This exchange is only the most recent instance of an interaction with a government official that has been largely unhelpful and discouraging. I hold out hope an inspector will come today, this weekend or next week. However, I can’t help but be saddened and angry that this man, Inspector Squaw, was so unconcerned with the actual problem and making sure an inspector comes and much more concerned with telling me all of the reasons that an inspector has not shown up. 

I am not saying that all inspectors are like him. I have no way of knowing. And I am entirely sympathetic if they are indeed overtaxed and under-resourced. This is one of the reasons I’m so against funding cuts to government agencies. However the illogic of a system that sends tenants into a vicious cycle of non-responsiveness really gets me. Between city and state taxes, New Yorkers pay some of the highest taxes in this country. Put simply, we deserve great municipal services.

I want to emphasize that I am not the kind of passive person who believes the government owes me something and I owe it nothing. I have this entire time been incredibly willing to do whatever I can to get this resolved. I have put flyers under my fellow tenants’ doors to find out who else is having the same problem and have heard from several people. I have called the city to file complaints several times, after having exasperating experiences with building management. I will probably seek to organize my building if other tenants are interested. I believe it is my responsibility as a citizen to do so. I also support taxes when put to good use. And I have encountered one or two city workers who have been gratifyingly helpful. But I can’t help but think that the current system is emblematic of so many problems our nation is facing today:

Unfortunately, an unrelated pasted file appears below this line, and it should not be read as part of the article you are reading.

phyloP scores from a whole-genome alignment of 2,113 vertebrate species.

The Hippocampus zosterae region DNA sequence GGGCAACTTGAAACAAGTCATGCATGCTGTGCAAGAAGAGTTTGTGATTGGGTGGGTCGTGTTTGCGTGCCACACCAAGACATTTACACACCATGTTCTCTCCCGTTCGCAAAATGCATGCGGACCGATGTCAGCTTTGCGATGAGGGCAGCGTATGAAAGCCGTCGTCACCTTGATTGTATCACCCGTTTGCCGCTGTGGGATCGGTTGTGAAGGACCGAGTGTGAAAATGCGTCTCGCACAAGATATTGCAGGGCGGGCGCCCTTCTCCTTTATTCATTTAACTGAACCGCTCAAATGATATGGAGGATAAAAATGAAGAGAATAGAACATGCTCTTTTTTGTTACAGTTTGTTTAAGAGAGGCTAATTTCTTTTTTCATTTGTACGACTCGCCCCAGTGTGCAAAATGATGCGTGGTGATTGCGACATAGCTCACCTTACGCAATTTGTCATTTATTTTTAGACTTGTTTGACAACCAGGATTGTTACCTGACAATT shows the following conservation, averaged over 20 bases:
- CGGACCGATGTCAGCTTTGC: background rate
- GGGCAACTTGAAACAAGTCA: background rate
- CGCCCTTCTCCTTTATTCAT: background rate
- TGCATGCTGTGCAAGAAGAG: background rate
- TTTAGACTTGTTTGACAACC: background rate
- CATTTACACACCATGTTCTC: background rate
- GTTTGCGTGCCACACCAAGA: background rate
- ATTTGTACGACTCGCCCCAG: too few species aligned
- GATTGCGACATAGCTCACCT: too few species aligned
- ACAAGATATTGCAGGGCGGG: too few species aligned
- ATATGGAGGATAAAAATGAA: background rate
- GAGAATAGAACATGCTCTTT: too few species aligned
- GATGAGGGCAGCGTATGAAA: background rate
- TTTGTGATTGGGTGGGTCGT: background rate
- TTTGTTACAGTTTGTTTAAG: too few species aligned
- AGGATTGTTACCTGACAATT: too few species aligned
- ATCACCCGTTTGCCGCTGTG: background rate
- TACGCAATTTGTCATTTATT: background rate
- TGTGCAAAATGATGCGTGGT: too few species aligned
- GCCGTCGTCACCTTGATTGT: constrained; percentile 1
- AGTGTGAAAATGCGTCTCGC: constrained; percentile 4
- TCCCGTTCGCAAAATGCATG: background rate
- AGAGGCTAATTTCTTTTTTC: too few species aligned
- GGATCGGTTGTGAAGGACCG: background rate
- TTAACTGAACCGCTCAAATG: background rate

(1) There’s the government for the rich and the government for everyone else. There’s no way a rich person would have to go through the kind of hoops I have gone through over lack of heat. Even if s/he had to deal with city agencies, s/he would have the influence to get that agency to do what s/he needed it to do. The rest of us have to deal with the labrynthine process I described above, a system that will probably get worse from government cuts. 

(2) Litigiousness is an unfortunate byproduct of an inefficient and unresponsive government. Because of this system, citizens are incentivized to go to court to sue their landlord. This state of affairs bolsters a point I have heard before, which is that the reason America is such a litigious society is not because most people are ambulance chasers but because going through other channels is discouraging and ineffective. 

I’m sure I can think of more, but right now I just want to get this heating problem resolved. If you are having the same problem, I’d greatly appreciate any advice you have on various avenues to take, including the wisdom of rent withholding and/or filing an action in housing court. Also, one link I’ve found extremely helpful is this: